An American Trade Watershed

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The stakes are large for the country, and the Republican Party.

new WSJRepublican leaders sound increasingly optimistic that they have the votes to pass trade-promotion authority this week, but the fight isn’t over. Apart from the Iran nuclear deal, this is probably the most important vote that Members will take in the 114th Congress. It’s therefore crucial to understand the stakes of the trade vote—economic, political and strategic.

Start with the economics, which comes down to whether the U.S. is still going to lead the world or shrink from global competition. The U.S. needs “fast-track” trade approval in particular to conclude the pending pact with 11 Pacific nations, which would be the most important trade deal since the early 1990s. These deals invariably benefit the U.S., which tends to have lower tariffs and fewer trade barriers. Trade deals are crucial to opening these foreign markets to U.S. goods and services, as the economic facts show.

The U.S. has trade pacts with 20 markets around the world, and those markets account for 47% of U.S. goods exports, according to the U.S. International Trade Administration. U.S. goods exports to trade-pact countries rose 64% from 2009 to 2014, far more rapidly than the 45% growth with the rest of the world.

Exports have increased by 415% with Chile (trade pact in 2004); 378% with Mexico (1994); 111% with Canada (1994); 90% with Australia (2005); 84% with Singapore (2004); 74% with Central America (2006); 61% with Peru (2009); 42% with Colombia (2012) and 26% with Panama (2012) since the respective trade deals took effect.

Opponents cite the slow 2.3% annual export growth rate to South Korea since the 2011 trade pact. But that’s the result in part of slower growth in Korea, and it ignores the 25% growth in U.S. services trade with South Korea between 2011 and 2013. Seoul has opened up legal services to U.S. firms, and American investors can now own telecom operations in the country.

Protectionists focus on the U.S. trade deficit, but American manufacturers and consumers benefit from cheaper foreign imports. In any event, the U.S. last year ran trade surpluses with trade-agreement partners of $36.4 billion in machinery, $17.7 billion in plastics and $14.3 billion in aircraft.

According to the U.S. Trade Representative, exports have spurred one million new U.S. jobs since 2009. The highest export job growth has occurred in Texas (251,000), Washington (107,000), California (81,000), Louisiana (68,000) and Michigan (62,000). Exports have also fueled substantial job creation in Georgia (56,000), Illinois (56,000) and South Carolina (42,000).

Farm states in particular would benefit from agreements with the 11 Pacific Rim countries and the European Union, which like Japan imposes prohibitive regulatory and tariff barriers on U.S. agricultural exports. Both regions are also fertile markets for U.S. intellectual property and biotechnology. Politicians who vote against trade agreements are opposing these typically high-paying jobs.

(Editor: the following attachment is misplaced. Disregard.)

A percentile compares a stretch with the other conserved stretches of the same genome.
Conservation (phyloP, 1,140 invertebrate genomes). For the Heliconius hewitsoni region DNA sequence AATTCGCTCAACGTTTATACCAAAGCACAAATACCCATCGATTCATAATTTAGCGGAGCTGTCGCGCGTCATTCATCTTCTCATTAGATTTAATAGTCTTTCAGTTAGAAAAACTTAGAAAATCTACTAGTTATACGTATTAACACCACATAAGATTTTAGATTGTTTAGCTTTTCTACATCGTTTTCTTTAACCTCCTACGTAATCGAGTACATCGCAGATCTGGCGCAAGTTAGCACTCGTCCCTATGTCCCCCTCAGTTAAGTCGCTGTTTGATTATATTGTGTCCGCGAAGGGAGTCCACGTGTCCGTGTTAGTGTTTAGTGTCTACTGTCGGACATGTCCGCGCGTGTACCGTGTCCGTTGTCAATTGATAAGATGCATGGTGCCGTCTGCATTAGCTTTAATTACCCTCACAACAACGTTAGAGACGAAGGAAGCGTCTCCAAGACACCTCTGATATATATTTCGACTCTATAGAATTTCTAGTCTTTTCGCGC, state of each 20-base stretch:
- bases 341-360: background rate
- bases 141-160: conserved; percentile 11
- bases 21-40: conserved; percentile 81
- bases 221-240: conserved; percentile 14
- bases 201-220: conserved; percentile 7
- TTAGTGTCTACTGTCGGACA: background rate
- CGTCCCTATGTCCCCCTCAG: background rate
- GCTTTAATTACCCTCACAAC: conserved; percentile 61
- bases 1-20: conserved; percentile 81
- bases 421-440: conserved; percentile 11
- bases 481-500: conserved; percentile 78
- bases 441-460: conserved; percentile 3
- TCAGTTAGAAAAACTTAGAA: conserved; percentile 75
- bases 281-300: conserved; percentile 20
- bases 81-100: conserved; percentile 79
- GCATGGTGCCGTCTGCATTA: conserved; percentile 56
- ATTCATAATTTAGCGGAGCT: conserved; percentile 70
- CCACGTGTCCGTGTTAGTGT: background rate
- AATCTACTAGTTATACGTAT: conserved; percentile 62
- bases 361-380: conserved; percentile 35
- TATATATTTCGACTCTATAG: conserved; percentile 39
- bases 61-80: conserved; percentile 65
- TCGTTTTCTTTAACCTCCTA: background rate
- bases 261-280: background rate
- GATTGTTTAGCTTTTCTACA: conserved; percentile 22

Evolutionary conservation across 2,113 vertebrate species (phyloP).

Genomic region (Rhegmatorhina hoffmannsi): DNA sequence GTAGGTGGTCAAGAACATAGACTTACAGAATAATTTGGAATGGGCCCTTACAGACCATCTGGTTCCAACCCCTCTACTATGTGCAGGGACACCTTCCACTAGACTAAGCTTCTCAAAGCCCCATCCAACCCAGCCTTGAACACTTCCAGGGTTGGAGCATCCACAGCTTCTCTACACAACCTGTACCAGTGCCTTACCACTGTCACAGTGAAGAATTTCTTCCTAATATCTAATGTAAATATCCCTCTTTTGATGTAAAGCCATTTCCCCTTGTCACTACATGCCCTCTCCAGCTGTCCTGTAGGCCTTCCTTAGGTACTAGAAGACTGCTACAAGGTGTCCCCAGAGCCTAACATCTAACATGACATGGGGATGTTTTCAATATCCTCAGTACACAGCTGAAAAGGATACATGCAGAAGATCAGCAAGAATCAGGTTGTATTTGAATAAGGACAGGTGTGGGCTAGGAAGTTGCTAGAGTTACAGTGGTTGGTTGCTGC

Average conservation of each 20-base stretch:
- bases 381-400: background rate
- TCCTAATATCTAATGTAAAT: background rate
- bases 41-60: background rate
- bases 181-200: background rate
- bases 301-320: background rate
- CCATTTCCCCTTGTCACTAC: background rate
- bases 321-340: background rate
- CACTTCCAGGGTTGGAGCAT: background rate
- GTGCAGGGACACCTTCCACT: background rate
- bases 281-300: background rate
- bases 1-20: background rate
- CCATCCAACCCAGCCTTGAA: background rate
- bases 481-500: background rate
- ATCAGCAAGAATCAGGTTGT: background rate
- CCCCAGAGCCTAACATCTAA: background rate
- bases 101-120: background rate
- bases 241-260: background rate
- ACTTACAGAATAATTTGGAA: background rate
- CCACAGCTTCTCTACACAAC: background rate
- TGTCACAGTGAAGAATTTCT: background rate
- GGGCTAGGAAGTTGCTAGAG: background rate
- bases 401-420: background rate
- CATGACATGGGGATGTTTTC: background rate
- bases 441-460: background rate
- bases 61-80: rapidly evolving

The political stakes are also high—for the Republicans who now run Congress and the U.S. political system. Republicans complain with cause that they can’t accomplish much with President Obama in the White House, but he’s on their side on trade. It’s true he’s delivering precious few Democratic votes, but with GOP control comes responsibility. The GOP image as a pro-growth party would suffer a damaging blow if the trade vote fails.

So would the reputation of the U.S. around the world. Republicans have been telling foreign officials and American business leaders that the U.S. retreat from world leadership has been Mr. Obama’s choice. If a GOP Congress fails on trade, the message will be that both major parties have lost the will to lead. The unavoidable conclusion will be that America is choosing decline.

The big strategic winners in that event would be America’s adversaries, especially China, which is busy building economic alliances as a tool of its soft power. Chinese leaders are aiming to replace the U.S. as the dominant regional power in the Western Pacific, and a U.S. trade failure would speed that along.

“Fast-track” and the Pacific pact are also crucial to restoring Japan’s economic vitality. Prime Minister Shinzo Abe is using free trade to take on the calcified political interests that have slowed Japanese growth to a trickle. The U.S. needs a more confident, economically stronger Japanese ally to resist China’s inevitable advances. This trade-opening reform opportunity will not soon come again.

The sorriest excuse not to support freer trade is the one offered by some Republicans that they don’t trust Mr. Obama. We don’t either, but the language of the fast-track bill makes clear he cannot use it unilaterally to supercede American law. Mr. Obama is a short-timer in any case, and the next President may be a Republican who needs fast-track authority for his economic-growth strategy. Better to pass it now so he wouldn’t have to spend scarce political capital to pass it in 2017.

The trade vote is in sum a watershed about the kind of country America wants to be. Does the U.S. still have the right stuff to compete with and lead the world, or will it retreat behind barriers that provide the illusion of economic and political security.

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